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[Xmca-l] Re: That other political crisis

I meant "I do think the voters perceived ... as quite moderate"
From: xmca-l-bounces@mailman.ucsd.edu <xmca-l-bounces@mailman.ucsd.edu> on behalf of Alfredo Jornet Gil <a.j.gil@iped.uio.no>
Sent: 10 November 2016 15:39
To: eXtended Mind, Culture, Activity
Subject: [Xmca-l] Re: That other political crisis

Hi David,

yes, Spain has moved to the right after socialist governments in what in Spain we refer to as bi-partidism: always two main options (in Spain, as I believe in most of Europe, the colours are reversed as compared to US, the socialist-inclined party is red and the right-ish party blue).

I see the point of your comparison, but I should say that when Aznar's government won, his campaign, and the way the party (which, you are right, was formed by the most direct heritors of Francoism) presented itself was very different to the now spread populist far-right campaigns. I read now a post at "El Pais" from 1996, a then socialist inclined newspaper (today totally submitted to other powers), which referred to Aznar and his party as "centre-right." Although today PP's (Aznar's party) heritage and profile are evident to everyone in Spain, I do not think the voters at the time (and note that they won by a small margin) perceived Aznar and his party as quite moderate, and even sophisticated, and not as the extremes that the other more clearly fascist-like cases (Trump, Le Pen...) are perceived today.

For good or for bad, today's Spanish political landscape is more colourful, with at least two new big forces (one to the left of the once socialists, and one to the right of the latter; the socialists no longer knowing well who they are). So that now there are four colours, purple, red, orange, and blue. We could be closer to the rainbow, though.


From: xmca-l-bounces@mailman.ucsd.edu <xmca-l-bounces@mailman.ucsd.edu> on behalf of David Kellogg <dkellogg60@gmail.com>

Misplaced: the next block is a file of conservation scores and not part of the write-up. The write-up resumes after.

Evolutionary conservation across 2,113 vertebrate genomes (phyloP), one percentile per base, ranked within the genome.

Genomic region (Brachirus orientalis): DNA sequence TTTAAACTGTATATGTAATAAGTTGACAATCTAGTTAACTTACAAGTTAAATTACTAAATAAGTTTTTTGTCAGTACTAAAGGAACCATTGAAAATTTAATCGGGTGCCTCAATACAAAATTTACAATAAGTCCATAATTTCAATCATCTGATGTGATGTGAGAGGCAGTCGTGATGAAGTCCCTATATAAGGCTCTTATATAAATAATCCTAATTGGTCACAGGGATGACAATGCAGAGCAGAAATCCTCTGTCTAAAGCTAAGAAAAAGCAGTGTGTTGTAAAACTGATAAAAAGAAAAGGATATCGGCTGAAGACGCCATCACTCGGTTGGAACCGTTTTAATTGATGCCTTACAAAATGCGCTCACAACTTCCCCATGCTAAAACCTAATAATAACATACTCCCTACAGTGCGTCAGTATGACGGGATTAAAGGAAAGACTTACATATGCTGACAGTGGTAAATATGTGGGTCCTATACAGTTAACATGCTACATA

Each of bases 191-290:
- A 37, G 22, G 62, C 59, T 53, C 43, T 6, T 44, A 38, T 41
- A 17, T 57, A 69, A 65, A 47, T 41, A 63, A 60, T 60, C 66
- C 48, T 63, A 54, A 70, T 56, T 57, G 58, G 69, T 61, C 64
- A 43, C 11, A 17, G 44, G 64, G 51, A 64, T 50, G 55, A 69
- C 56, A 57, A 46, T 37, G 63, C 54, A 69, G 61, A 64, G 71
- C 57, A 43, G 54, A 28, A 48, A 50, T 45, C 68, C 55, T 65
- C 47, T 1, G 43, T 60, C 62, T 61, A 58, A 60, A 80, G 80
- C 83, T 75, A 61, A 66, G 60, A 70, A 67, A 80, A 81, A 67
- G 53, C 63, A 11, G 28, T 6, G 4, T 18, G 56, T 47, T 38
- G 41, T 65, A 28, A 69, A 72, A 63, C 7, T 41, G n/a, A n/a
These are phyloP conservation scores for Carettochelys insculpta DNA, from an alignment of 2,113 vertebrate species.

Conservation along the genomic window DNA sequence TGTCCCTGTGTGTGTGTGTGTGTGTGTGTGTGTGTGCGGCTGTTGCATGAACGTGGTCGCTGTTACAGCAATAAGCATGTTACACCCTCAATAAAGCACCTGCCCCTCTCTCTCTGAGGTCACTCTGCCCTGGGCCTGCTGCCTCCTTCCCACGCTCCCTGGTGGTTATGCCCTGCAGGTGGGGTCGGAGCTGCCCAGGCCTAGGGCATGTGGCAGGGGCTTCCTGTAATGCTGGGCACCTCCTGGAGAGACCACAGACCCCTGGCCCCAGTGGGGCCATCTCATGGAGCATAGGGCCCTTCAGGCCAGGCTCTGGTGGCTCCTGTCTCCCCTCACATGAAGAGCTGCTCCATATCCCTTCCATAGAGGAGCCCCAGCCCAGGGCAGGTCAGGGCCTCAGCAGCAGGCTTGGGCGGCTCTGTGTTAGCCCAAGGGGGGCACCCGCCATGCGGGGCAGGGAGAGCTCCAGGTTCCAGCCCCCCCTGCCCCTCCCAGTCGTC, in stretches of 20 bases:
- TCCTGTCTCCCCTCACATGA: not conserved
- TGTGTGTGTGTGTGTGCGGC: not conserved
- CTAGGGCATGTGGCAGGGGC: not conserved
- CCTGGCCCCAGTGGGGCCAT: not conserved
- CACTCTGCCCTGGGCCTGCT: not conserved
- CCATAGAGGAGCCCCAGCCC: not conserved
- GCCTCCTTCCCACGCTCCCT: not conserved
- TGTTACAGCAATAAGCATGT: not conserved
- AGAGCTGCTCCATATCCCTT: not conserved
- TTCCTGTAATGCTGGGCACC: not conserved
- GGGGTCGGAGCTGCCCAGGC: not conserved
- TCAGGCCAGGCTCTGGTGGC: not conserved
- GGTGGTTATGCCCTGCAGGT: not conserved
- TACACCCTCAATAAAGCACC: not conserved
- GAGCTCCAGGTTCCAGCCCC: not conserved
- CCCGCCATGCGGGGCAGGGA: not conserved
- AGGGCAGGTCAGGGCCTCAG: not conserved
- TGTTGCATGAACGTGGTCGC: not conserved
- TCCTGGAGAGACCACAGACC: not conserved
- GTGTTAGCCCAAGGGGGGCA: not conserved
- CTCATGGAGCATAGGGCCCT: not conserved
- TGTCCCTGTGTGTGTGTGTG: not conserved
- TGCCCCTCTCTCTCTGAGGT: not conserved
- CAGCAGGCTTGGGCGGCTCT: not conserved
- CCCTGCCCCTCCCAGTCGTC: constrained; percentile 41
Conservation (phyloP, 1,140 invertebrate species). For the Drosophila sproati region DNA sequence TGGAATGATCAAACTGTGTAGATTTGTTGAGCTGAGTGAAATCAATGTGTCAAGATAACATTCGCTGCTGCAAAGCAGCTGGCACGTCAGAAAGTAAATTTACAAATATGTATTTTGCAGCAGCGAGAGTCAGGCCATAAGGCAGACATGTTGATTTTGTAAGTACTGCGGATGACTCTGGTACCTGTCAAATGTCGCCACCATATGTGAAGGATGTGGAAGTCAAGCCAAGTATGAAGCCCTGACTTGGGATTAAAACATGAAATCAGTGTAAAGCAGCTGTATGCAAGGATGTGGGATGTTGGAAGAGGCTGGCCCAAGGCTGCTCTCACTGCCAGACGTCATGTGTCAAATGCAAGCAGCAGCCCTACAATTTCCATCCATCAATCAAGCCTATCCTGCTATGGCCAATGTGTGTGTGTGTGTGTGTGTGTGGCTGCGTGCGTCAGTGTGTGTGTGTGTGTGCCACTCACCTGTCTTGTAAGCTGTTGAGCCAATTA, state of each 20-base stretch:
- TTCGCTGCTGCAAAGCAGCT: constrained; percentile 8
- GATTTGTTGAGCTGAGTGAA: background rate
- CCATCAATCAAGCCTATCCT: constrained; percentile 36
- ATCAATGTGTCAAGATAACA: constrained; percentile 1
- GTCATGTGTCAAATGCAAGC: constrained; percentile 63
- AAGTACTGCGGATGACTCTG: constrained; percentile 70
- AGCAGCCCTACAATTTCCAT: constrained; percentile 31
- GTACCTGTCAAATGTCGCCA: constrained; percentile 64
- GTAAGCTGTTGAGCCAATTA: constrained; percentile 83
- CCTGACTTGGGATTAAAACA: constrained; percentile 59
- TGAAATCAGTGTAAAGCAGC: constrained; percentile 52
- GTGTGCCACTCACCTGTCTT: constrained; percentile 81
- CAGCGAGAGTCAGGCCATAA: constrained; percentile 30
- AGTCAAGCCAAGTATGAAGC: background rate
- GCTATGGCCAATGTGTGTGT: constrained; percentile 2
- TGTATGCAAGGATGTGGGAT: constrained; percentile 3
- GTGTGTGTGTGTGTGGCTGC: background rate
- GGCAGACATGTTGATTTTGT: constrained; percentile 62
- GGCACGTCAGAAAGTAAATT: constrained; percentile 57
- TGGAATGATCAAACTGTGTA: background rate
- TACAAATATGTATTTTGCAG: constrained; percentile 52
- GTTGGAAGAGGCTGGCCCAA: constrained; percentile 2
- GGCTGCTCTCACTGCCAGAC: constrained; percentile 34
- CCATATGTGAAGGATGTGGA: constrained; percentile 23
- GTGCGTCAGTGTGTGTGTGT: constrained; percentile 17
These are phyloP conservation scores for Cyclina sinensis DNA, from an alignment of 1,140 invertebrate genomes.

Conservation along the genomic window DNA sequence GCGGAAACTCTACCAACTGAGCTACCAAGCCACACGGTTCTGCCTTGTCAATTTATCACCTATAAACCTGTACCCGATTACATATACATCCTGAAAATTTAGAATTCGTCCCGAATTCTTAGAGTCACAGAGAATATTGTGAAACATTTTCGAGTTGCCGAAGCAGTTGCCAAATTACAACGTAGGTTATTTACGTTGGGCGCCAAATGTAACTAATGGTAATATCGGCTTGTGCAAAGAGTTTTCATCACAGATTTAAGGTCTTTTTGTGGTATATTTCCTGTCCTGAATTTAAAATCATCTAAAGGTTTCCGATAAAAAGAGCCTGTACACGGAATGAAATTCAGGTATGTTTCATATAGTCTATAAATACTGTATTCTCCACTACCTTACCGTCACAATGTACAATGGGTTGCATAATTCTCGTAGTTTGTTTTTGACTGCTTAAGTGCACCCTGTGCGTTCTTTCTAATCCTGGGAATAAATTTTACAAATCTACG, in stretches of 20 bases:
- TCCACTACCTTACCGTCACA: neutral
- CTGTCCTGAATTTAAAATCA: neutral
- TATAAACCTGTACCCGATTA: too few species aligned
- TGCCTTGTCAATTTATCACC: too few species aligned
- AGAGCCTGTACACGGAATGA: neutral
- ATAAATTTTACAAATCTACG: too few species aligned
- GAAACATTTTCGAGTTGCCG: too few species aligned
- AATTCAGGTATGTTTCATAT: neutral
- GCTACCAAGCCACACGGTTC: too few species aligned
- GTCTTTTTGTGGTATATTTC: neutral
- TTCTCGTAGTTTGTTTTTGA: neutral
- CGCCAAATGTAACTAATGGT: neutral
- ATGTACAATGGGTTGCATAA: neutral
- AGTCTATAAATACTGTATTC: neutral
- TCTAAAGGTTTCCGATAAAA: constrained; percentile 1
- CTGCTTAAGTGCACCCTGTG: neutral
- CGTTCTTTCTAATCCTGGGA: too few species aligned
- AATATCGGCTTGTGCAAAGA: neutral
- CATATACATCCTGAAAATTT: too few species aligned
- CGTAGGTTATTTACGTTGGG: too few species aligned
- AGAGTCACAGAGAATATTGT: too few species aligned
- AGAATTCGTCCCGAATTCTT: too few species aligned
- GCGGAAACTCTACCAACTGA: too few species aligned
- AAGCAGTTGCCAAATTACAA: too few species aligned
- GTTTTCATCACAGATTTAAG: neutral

Sent: 09 November 2016 20:47
To: eXtended Mind, Culture, Activity
Subject: [Xmca-l] Re: That other political crisis

Thoughtful and care-full as always, Mike. The link you sent wasn't full of
errors, but it also wasn't very full of information: it faithfully
reflected the questions that most people have (Why, for example, should a
friendship between two women be a matter for scandal and street
demonstrations?). It also didn't really answer them.

But maybe this one will (Greg--if you are not following the scandal through
Mark's work on Cheondoism then you might want to give this to your


Last night I was thinking to myself, with some astonishment, that 2016
represents the first time since 1933 that a major Western country has voted
in a far right government with a violent, extraparliamentary base. When
Marine Le Pen began "Euro-fascism", I had thought it would probably happen
in France or Austria or Switzerland first. The fact that it has happened in
the USA (and that it happened through social media but largely without a
parliamentary "ground game" of the sort that people on this list were
engaged in) astonished me, and I fell asleep thinking that xmca might want
to revisit the PPTization of intellectual arguments, the nature of media
like twitter, and the ways in which Trump's speeches were constructed on
the fly, in order to really understand it. (I keep thinking of his uncanny
ability to end every sentence on a fall, except when he is constructing
a speech act around a vacuum--"I'm not sayin', but I'm just sayin',

But this morning when I woke up I realized that it has happened before, and
that Alfredo can probably tell us a lot about it. Spain, after years of
Francoism, underwent an eight year experiment with social democracy and
then voted in a neo-Francoist party under Aznar. Similarly, South Korea,
after years of murderous repression under the current president's father
and his military academy juniors (Jeon Duhwan and Noh Tae-u, the "Class of
56", who succeeded Bak Jeonghi when he was assassinated) underwent a ten
year experiment with something like social democracy--this coincided with
my own rather carelessly made decision to settle there--before voting in
the current president on a similar neo-authoritarian platform. Something
there is about a frantic petty bourgeoisie that loves a wall.

Mutatis mutandis.

David Kellogg
Macquarie University

On Wed, Nov 9, 2016 at 4:27 PM, mike cole <mcole@ucsd.edu> wrote:

> Having worked until time was up, I have had time to go back and read some
> of what has been discussed.
> The outcome of the election is there for all to consider and experience in
> the weeks and months ahead.
> I attach an article for those who do not (like me) know much about the
> current political crisis in South Korea. David will correct the errors in
> it i am confident, and it appears to give at least a hint of the turmoil in
> that part of the world.
> it can be found here, last time i looked  http://www.nytimes.com/2016/
> 11/06/world/asia/south-koreans-ashamed-over-les-secretive-adviser.html
> mike

Status: O